Tutela della Foresta Pluviale Amazzonica in Perù
CONSERVATION IN PERU: TARICAYA RESEARCH CENTRE: MONTHLY UPDATE – MARCH/APRIL 2015
As the rains start to ease off and the swamps recede we are able to get out and about again in the reserve. The trails must be reopened after the heavy tropical storms but it is great to get back into the depths of the forest and we have been busy with our biodiversity research, agroforestry project and spider monkey release program. The number of volunteers that have joined us this year is even higher than in 2014 and so with many willing hands it was down to work.
Spider Monkey Release Project
As many of you will be aware at Taricaya we have pioneered the re-introduction of the Peruvian spider monkey (Ateles chamek). This primate was locally extinct and after many years of research and dedication we have now been able to release four troops of these monkeys back into the wild. We had already been astounded by the success of our program but 2015 brings us another happy story as our third baby monkey has been born in the wild. Our monitoring of the released animals with radio collars and telemetry equipment means that we have been able to follow their progress over the years and when necessary provide assistance to individuals in poor health or injured. However, the majority of our tracking has just been the joyful encounters with monkeys now totally at home in an area they used to inhabit over 50 years ago. This year we have registered our third successful birth and are pleased to report that last year’s babies are growing and thriving in the troop.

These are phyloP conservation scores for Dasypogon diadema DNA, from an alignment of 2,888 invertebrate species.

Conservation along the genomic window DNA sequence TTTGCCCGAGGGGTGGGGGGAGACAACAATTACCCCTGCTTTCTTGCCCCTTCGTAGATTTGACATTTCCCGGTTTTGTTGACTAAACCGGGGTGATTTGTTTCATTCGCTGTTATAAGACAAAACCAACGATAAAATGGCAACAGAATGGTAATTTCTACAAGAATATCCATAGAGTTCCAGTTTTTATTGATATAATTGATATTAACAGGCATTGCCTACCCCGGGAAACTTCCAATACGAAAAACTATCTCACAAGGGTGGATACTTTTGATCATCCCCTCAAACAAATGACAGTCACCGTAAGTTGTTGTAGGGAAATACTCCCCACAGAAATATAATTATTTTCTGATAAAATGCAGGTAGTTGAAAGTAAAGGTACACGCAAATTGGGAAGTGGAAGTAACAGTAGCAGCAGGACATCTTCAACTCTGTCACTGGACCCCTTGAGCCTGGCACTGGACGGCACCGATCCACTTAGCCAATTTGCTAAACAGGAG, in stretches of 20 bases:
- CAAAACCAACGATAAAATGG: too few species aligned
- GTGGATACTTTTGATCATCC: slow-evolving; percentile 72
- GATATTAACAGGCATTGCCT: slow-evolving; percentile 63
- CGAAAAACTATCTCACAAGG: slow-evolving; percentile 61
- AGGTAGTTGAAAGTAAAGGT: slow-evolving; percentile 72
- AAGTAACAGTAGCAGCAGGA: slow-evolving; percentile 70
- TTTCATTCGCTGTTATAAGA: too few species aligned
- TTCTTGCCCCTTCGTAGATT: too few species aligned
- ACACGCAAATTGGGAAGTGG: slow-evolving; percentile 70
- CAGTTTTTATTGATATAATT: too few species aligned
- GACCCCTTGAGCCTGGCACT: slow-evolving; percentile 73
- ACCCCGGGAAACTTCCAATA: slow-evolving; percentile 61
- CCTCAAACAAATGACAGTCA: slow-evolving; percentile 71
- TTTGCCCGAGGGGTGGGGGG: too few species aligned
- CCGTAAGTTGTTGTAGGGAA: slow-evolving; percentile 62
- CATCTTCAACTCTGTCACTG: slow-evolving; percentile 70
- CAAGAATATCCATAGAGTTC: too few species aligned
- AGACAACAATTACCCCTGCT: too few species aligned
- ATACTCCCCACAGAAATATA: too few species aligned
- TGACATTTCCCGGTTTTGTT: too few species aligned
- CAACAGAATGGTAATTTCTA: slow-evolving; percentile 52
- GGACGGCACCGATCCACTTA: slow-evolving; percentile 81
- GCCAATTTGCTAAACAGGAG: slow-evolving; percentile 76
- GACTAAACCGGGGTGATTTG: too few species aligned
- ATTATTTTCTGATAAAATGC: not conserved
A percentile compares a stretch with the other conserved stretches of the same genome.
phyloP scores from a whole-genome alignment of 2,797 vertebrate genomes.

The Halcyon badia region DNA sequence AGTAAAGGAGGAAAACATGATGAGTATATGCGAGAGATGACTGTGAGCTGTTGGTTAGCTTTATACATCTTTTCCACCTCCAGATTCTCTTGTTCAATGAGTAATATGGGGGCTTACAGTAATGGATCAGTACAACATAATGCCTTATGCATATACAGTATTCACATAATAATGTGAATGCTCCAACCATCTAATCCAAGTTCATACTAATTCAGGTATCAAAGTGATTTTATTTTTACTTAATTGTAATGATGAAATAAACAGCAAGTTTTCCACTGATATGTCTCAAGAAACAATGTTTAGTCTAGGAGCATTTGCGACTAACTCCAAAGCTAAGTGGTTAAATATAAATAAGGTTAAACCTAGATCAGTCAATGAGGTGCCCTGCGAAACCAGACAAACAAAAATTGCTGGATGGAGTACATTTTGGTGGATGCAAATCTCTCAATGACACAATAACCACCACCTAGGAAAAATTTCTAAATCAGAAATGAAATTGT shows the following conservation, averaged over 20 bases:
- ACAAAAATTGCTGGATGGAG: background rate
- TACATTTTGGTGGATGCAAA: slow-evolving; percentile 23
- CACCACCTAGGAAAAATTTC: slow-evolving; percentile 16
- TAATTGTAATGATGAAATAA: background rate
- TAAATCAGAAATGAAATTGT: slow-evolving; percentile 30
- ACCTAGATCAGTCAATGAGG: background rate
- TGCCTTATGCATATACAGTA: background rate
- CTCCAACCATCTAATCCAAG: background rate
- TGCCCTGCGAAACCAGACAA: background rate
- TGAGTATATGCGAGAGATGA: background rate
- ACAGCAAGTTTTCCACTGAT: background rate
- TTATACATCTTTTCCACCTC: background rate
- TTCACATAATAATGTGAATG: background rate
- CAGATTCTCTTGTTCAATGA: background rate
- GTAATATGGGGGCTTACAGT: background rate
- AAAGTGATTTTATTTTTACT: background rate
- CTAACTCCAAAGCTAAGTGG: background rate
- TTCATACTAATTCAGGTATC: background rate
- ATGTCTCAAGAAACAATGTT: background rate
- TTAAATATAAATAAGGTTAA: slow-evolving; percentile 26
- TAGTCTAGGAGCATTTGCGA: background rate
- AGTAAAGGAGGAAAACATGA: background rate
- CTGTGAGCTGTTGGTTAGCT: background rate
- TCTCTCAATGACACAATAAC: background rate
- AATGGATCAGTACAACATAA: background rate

Such is the success of what we have achieved, people from all over Latin America have been contacting us for advice on how to implement similar programs with other large primate species in their countries. Therefore, to address everybody at the same time we held a short course at Taricaya for 5 days where we presented our work both in the rescue centre and in the field. Biologists came from as far afield as Belize, Colombia, Brazil and Ecuador to learn from us and if they can implement similar release projects in their respective regions then our pioneering project will have far exceeded even our own high expectations! I am confident that the knowledge we shared will give them all confidence to try similar programs and we will always be willing to advise if necessary.
Animal Rescue Centre
Back in the rescue centre this is always a busy time of year. The rains cause rivers to fill and provide access to parts of the jungle by boat that cannot be reached in the dry season. Unfortunately, the increased human presence in the form of loggers, brazil nut collectors and gold miners means a lot of shotguns in the forest. Bush meat is a much needed source of protein for those camped days from civilisation and living on rice and beans and so anything that moves is fair game. The increased hunting means that orphaned babies that survive to make it back to town as temporary pets become more common.